It seems that younger investors are more interested in ESG investments than their older counterparts. Asked whether they agree with the statement, “I want to make a positive impact with my investments,” 74% of Millennials say they do, compared with 71% of Generation X, 68% of Baby Boomers and 65% of the Silent Generation, which is the demographic preceding Boomers.
This also rings true when they are asked whether they agree with the statement, “I want my investments to match my personal values.” Eighty-three percent of Millennials say yes, while 82% of Gen X, 80% of Boomers and 74% of the Silent Generation agree.
As to what tools they use to measure ESG, both institutions (60%) and selectors (63%) rely on third-party rating and awards to gauge non-financial performance. Thirty-eight percent of selectors and 29% of institutions also rely on company and issuer reports.
However, in its report on ESG investments—“ESG: What Do Investors Really Care About and How Is It Changing in 2021?”—survey firm Procensus is not nearly as bullish as Natixis. Its survey also includes investors from the U.S., Europe and Asia.
“It is no secret that flows into ESG funds have been a key theme in markets for a few years, and, as a result, ESG factors are much more in focus for fund managers,” Procensus says. “But is everyone now on the bandwagon? Our data suggests not quite yet. … The biggest challenges/missing links in existing ESG research were seen to be poor data disclosure by companies, inconsistent scores and ratings by third-party providers, and lack of quantification of ESG considerations in financial modeling—so expect more lobbying of corporates to provide better ESG disclosure, and investors to continue to move away from third-party ESG data providers.”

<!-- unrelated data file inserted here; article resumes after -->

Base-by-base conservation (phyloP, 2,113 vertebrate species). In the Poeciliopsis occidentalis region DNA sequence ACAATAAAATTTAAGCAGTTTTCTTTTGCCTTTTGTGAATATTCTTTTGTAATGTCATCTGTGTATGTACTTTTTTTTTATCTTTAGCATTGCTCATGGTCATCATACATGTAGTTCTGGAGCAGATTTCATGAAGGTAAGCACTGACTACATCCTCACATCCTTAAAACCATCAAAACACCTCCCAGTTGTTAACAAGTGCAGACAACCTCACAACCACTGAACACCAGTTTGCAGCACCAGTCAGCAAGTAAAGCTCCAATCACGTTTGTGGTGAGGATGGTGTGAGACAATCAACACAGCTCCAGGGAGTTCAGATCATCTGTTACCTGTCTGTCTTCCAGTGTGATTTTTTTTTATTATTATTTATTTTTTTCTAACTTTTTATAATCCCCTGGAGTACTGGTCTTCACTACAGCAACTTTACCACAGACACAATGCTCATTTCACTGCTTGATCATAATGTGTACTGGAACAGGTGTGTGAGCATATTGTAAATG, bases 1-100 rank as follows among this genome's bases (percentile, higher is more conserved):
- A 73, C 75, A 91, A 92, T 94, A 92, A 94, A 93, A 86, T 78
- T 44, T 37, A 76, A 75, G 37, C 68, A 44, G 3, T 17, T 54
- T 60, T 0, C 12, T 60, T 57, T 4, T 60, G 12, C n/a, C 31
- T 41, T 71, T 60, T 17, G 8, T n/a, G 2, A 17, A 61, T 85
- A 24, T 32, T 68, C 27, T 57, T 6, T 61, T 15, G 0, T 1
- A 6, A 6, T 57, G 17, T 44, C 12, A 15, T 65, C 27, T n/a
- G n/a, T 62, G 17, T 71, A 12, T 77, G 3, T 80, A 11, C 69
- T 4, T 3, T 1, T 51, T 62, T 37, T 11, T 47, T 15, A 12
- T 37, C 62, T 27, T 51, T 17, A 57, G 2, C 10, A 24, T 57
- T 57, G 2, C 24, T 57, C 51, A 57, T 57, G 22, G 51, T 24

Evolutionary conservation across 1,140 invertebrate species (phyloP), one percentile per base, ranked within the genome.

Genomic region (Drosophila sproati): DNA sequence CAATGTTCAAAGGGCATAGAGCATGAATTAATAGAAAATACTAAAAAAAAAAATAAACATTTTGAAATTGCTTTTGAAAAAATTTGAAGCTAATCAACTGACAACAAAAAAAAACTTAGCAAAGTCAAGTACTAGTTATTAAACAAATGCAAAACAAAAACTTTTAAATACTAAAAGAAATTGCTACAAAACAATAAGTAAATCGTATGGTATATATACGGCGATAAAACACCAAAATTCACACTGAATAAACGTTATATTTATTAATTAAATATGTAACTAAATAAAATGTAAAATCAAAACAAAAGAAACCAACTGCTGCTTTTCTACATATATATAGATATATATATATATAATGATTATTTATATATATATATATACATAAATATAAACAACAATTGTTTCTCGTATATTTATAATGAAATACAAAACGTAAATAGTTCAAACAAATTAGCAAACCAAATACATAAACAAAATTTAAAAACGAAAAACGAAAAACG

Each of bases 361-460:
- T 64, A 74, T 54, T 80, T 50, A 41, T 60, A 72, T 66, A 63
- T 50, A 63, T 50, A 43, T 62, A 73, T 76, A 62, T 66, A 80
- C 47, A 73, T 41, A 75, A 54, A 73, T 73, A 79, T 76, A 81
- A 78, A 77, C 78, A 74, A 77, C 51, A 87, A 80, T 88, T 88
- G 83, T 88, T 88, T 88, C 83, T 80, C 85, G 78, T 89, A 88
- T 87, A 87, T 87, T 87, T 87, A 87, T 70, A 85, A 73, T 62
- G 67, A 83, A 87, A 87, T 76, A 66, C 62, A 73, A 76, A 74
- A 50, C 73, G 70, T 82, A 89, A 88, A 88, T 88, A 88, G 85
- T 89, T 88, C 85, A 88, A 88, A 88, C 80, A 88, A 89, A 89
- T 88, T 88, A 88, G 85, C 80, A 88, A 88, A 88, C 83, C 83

Nonetheless, a majority of respondents said they expected ESG issues to become a more important component of their investment strategy as the world moves beyond COVID-19.
Asked which ESG issues have become top of mind for their investment strategy versus a year ago, 17% of institutional investors said climate change and carbon footprint, followed by diversity and inclusion (15%), supply chain resiliency (11%), health and wellness (10%), regulatory environment (10%), data privacy and security (9%), fair labor practices (9%), governance (7%), packaging and recycling (3%), product quality and safety (3%), and health care pricing and affordability (3%).
Procensus also carried out a poll on diversity and found that investors’ enthusiasm for diversity is well behind that of climate change. It said poll participants believe only 30% of investors care enough about diversity and inclusion (D&I) factors to integrate them into their investment decisions.
The firm also said 52% of survey participants believe that voluntary adoption of D&I targets is a more effective way to integrate those considerations into corporate culture. Twenty-seven percent said they believe a mandatory approach would be more effective. Investors said they would like to see corporations disclose D&I metrics in a consistent and comparable manner, have a clear strategy and communicate their plan.